Trial set in breach-of-contract suit

QCS Staff

Trial has been set for Jan. 8 in a breach-of-contract lawsuit that the City of Tucumcari filed against the RAD Water Users Cooperative after the cooperative refused to pay higher wholesale water rates that the city imposed last year, even though, the city says, the increase is justified. The trial will be held in Quay County under Judge Gerald Baca.

The cooperative refused to pay 2012 rates that were 28 percent higher than 2011’s after the city had raised rates 10 percent from 2010 rates to 2011 rates court documents show. In 2012, Tucumcari s wholesale rate rose from $2.19 per 1,000 gallons to $2.81 per 1,000 gallons. The 2011 rate was nearly 10 percent higher than the $2.00 per 1,000 gallon rate the city charged in 2011.

In a response filed in June to the city’s suit, filed in March, the cooperative said that since the City of Tucumcari can’t account for about half of the water it pumps through its water system, as well as other failures in maintaining its water system, it cannot justify charging rates that are 28 percent higher than a year ago.

RAD says the city has not proven its case for the water rate increase, using criteria established through a 1987 court decision and an agreement RAD and the city signed in 2010, court documents show. The city’s attorney, Randy Knudson, would not discuss the case in detail but said he is confident the court will find the city has made its case for the rate increase, according to terms of a 1987 case and the 2010 agreement, and RAD will be found to be in arrears in paying for the water it has consumed.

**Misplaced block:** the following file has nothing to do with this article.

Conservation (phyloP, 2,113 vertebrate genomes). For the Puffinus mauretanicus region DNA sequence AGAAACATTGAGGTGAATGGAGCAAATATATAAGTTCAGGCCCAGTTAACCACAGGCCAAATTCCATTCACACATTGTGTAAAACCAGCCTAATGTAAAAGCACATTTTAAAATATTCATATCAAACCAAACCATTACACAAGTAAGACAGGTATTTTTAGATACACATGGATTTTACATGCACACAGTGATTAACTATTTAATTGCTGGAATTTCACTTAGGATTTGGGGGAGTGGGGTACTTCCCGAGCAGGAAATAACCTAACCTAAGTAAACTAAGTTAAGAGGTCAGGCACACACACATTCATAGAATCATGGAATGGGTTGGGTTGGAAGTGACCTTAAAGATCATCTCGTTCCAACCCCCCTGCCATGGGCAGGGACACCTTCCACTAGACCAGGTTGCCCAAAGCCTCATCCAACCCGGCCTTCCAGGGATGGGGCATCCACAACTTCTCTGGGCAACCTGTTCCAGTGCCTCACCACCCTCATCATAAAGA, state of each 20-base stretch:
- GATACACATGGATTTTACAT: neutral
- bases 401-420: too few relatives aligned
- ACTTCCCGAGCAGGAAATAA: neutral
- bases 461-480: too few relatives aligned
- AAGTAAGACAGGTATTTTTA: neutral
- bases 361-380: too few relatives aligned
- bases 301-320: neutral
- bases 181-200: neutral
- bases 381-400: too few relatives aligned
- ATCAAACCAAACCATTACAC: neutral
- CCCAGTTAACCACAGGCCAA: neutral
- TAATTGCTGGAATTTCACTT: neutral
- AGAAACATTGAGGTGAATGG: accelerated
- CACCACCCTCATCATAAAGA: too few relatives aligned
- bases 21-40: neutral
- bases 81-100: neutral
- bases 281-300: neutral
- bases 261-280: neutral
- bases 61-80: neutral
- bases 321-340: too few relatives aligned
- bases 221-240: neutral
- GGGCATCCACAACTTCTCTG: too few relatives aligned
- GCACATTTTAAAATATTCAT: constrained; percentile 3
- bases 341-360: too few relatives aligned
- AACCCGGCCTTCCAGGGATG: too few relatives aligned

The water loss information comes from a report of a study of Tucumcari’s water financing and billing conducted in 2011 by the Rural Community Assistance Corporation funded by U.S. Department of Agriculture Rural Development. The report , which is included in the court case documents. Shows that Tucumcari pumped nearly 435.7 million gallons of water in 2009 and sold 231 million gallons, leaving 204.6 million gallons unaccounted for. The 204.6 million gallons that seems to be unaccounted for represents about 47 percent of the water pumped.

The result is that all Tucumcari water customers, RAD Attorney Michael Garrett said, are paying for twice as much water than they need. Tucumcari City Manager Doug Powers said metering is probably more to blame for the recorded difference between water pumped and water used than leakage or unaccounted-for water usage.

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